But enough about work; I realize that the compositional process might be as boring to readers as it is fascinating to me! Friday was a busy day, as I was able to witness the stunning Dunedin Consort give a reading session to benefit some of the Masters/PhD composition students at Aberdeen. They did a tremendous job with My True Being once we got it up to speed; what a difficult piece! In the evening we made our way down to Cowdray Hall in city center to attend the Ogston Prize final, the last round of a scholarship competition made possible by the incredible generosity of local legend Derek Ogston. Five wonderful competitors gave superb performances; Greta Dilyte on Piano, Katie Doig singing soprano, Maria Vilberg on piano, Ruth Potts on violin, and Savia Iakovou also singing soprano. In the end the prize went to Maria for her excellent interpretation of Scriabin and Bartok, but all five competitors should be praised for their talent and commitment to their craft. To cap things off, Greta, Migle and I went to celebrate afterward and had a tremendous night out on the town.
Saturday was an equally amazing day. I was invited to take a tour of Fyvie Castle with Paul Mealor, John Hudson, Raemond and Kirsten Jappy, and Sam Jackson, managing editor of Classic FM and one of the judges for the Ogston Prize. A great day spent in good company in a truly beautiful environment – what more can one ask for? I even had a chance to try out the piano in the gallery after high tea had been served. I would love to return to the castle at some point to do a bit of composing and spend a bit more time with that superb instrument. It seems I have been drawing a lot of inspiration from architecture lately, whether it be the Italian Hall Arch in Calumet, Canterbury Cathedral in England, or Fyvie Castle in Scotland. Perhaps there is an architectural suite for solo piano coming in the near future (hint hint)...
After a much needed nap following the Fyvie expedition I found myself at Marine Meyer's birthday party near the University, surrounded by French people. I think it is about time that I say a few words about this group, as I have increasingly been spending time with them and have been enjoying every minute of it. I can't quite remember, but I believe it was the legend that is Leon Giguet who first introduced me to the rest of them. Most of the French that I know are here in Scotland as Erasmus students, meaning they are essentially foreign exchange students studying in Aberdeen for the third year of their University careers. Unfortunately, this means that most of them will be gone once term ends, which makes me a very sad panda indeed.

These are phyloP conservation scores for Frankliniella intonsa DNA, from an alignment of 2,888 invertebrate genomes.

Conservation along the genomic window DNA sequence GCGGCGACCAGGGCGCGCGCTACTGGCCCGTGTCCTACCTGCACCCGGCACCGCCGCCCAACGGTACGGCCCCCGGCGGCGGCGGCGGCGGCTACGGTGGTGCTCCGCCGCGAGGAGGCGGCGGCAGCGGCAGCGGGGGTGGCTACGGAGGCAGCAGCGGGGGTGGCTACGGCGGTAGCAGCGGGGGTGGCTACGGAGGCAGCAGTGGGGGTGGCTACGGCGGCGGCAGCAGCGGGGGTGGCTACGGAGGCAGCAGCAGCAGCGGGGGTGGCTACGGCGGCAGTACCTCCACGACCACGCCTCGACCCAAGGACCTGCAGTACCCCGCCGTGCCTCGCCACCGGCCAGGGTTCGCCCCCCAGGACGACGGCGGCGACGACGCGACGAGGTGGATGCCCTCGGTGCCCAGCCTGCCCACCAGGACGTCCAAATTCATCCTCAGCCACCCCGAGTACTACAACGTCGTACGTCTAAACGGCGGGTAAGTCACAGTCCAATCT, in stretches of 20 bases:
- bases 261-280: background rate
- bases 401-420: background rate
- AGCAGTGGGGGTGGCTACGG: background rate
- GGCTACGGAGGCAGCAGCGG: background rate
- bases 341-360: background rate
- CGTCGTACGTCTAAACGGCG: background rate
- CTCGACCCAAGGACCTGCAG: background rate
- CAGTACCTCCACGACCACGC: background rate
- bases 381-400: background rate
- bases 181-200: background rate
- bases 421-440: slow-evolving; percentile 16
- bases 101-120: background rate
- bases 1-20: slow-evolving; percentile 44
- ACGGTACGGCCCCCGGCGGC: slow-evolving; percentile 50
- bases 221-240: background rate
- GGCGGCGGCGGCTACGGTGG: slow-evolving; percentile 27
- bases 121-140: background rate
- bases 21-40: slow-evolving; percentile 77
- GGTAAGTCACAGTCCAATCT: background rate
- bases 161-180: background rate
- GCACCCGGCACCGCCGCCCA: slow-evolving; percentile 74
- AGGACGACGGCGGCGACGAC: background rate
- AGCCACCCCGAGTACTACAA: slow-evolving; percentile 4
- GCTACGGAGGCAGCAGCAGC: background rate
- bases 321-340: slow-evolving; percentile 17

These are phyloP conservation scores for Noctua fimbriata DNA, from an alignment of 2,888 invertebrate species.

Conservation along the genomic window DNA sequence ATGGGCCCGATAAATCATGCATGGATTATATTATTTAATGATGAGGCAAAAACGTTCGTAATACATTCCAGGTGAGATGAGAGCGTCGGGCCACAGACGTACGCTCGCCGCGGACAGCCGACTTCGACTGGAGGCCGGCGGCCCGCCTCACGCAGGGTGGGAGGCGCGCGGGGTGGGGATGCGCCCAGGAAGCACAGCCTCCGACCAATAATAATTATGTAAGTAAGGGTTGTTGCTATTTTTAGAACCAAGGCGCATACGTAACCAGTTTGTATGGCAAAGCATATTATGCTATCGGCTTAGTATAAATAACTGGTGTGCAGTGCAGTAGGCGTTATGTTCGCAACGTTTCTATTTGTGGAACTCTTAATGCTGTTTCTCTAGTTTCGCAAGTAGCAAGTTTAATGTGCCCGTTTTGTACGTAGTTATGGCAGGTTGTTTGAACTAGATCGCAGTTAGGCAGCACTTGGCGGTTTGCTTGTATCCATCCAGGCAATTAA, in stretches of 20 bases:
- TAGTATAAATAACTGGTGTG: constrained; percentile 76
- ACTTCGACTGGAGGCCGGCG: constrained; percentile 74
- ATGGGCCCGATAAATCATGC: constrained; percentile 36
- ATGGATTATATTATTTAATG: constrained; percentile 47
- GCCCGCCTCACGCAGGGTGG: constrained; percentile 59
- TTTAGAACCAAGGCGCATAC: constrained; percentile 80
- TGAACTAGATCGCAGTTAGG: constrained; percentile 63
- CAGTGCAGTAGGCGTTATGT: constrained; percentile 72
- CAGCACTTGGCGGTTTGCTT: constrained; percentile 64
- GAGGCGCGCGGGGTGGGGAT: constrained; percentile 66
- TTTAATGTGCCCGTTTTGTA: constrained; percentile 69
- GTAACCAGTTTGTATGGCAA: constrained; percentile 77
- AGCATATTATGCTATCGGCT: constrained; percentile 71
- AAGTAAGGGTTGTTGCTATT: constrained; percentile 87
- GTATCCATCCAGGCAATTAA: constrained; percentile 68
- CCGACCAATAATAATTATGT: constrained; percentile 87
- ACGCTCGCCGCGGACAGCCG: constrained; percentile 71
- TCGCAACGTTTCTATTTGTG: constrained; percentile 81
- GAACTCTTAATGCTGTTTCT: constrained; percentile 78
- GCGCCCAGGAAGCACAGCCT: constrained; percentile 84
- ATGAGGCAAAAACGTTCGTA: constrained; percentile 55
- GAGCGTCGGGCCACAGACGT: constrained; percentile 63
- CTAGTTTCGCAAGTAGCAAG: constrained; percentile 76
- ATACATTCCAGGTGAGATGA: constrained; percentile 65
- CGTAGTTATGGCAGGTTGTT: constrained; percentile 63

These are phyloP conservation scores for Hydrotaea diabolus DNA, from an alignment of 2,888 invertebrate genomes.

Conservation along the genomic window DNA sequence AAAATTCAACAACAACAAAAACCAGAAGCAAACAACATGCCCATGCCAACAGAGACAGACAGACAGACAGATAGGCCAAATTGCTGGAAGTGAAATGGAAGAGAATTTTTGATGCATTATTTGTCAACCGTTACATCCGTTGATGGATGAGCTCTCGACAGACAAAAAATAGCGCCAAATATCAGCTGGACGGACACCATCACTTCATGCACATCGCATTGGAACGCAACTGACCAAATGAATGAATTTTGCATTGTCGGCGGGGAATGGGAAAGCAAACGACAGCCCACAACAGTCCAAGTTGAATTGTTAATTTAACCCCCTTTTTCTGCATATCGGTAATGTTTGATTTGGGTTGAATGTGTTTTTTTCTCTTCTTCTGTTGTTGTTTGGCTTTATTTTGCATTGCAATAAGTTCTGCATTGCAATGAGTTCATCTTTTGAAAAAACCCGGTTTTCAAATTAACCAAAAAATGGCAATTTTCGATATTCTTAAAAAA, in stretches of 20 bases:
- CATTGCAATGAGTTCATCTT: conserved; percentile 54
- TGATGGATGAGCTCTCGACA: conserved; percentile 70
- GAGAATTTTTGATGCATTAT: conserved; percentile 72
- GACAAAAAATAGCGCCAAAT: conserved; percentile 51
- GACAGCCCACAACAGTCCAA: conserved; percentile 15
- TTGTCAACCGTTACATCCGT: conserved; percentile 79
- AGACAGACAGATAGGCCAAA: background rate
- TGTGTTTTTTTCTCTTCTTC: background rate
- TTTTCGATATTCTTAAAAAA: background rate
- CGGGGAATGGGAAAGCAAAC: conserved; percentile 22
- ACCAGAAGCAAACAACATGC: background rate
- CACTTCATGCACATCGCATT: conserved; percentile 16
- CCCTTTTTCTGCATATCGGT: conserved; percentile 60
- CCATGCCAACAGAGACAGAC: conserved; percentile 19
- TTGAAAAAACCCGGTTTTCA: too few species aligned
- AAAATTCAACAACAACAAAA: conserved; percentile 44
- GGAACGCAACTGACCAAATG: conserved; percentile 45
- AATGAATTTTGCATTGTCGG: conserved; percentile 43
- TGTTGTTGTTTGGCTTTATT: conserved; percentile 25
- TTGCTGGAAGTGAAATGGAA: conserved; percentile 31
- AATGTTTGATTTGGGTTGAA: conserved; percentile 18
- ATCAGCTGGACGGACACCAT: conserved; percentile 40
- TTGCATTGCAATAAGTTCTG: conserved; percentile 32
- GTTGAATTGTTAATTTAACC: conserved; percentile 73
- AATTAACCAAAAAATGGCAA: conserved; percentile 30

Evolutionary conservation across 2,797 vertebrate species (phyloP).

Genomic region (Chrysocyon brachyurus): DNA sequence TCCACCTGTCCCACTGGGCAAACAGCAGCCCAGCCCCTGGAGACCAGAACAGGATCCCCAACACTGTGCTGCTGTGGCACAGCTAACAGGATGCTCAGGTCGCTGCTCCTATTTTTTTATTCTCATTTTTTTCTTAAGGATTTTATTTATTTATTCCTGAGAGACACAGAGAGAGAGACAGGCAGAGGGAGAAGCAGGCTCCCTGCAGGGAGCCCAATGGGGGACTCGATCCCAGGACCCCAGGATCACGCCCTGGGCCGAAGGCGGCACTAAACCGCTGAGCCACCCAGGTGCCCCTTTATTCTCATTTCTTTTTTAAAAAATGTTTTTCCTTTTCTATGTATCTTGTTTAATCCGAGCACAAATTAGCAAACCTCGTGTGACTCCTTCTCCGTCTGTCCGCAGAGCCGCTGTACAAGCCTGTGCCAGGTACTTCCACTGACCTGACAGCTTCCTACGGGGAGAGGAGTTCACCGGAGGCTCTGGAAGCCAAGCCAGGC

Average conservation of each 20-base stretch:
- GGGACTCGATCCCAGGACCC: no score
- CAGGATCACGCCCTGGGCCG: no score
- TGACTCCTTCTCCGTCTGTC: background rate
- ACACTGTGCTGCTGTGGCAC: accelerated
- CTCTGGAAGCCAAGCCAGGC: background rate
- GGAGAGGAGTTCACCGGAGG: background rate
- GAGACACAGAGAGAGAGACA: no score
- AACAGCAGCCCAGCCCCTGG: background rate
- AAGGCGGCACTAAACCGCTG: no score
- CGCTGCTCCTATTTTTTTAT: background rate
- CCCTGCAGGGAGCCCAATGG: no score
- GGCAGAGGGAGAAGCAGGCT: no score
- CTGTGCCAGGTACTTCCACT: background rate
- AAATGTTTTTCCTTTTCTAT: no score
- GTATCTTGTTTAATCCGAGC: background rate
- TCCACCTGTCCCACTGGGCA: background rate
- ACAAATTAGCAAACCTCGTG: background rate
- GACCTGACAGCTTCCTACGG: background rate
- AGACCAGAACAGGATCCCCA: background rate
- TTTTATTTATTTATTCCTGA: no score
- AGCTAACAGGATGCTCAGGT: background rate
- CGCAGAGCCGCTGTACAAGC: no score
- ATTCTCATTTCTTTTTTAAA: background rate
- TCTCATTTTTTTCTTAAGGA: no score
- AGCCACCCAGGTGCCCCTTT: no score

I'm not entirely sure whether certain personal characteristics that they exhibit are typical of the French as a whole or if it is just this group in particular, but I find that their behavior is slightly more akin to what I am used to in the United States than what I have found here in the United Kingdom. There is a certain openness and passion to the way that they speak that I greatly admire in them and miss about my friends back home. Perhaps this is why I feel so comfortable around them, although it is true that they are just extraordinarily accepting and easy to talk to - that is, when I can understand what they are saying. I took three years of French in High school and at Westminster, but it is not nearly enough for me to fully understand their conversation. Luckily, someone usually takes pity on me (usually it's Marine, Thomas, or Leon... thanks guys!) and either translates for me or diverts the conversation back to English. All in all, the time I've spent with these crazy Frenchies has been fantastic, and I'm certainly going to miss them next year.
There is always more to write – at some point you have to admit defeat and just go to bed. Congrats to all of the Ogston Prize finalists and to David Lawn on a tremendous recording session today in St. Machar's Cathedral; my vocal chords still haven't recovered from singing so many low notes! Happy belated birthday to Marine Meyer, whose celebration last night was legendary but made my morning so very, very difficult.
Most importantly, a very Happy Mother's Day to my wonderful Mom and my two Grandmas, AND a supremely happy birthday to Dan, my step dad. Skype is such a great thing - I can't wait to see you all in July! I couldn't have done this without you.
Until next time,
Culture shock of the week: “Bumper Cars” are called “Dodgems” here. What?
Music of the week: Move Your Feet by Junior Senior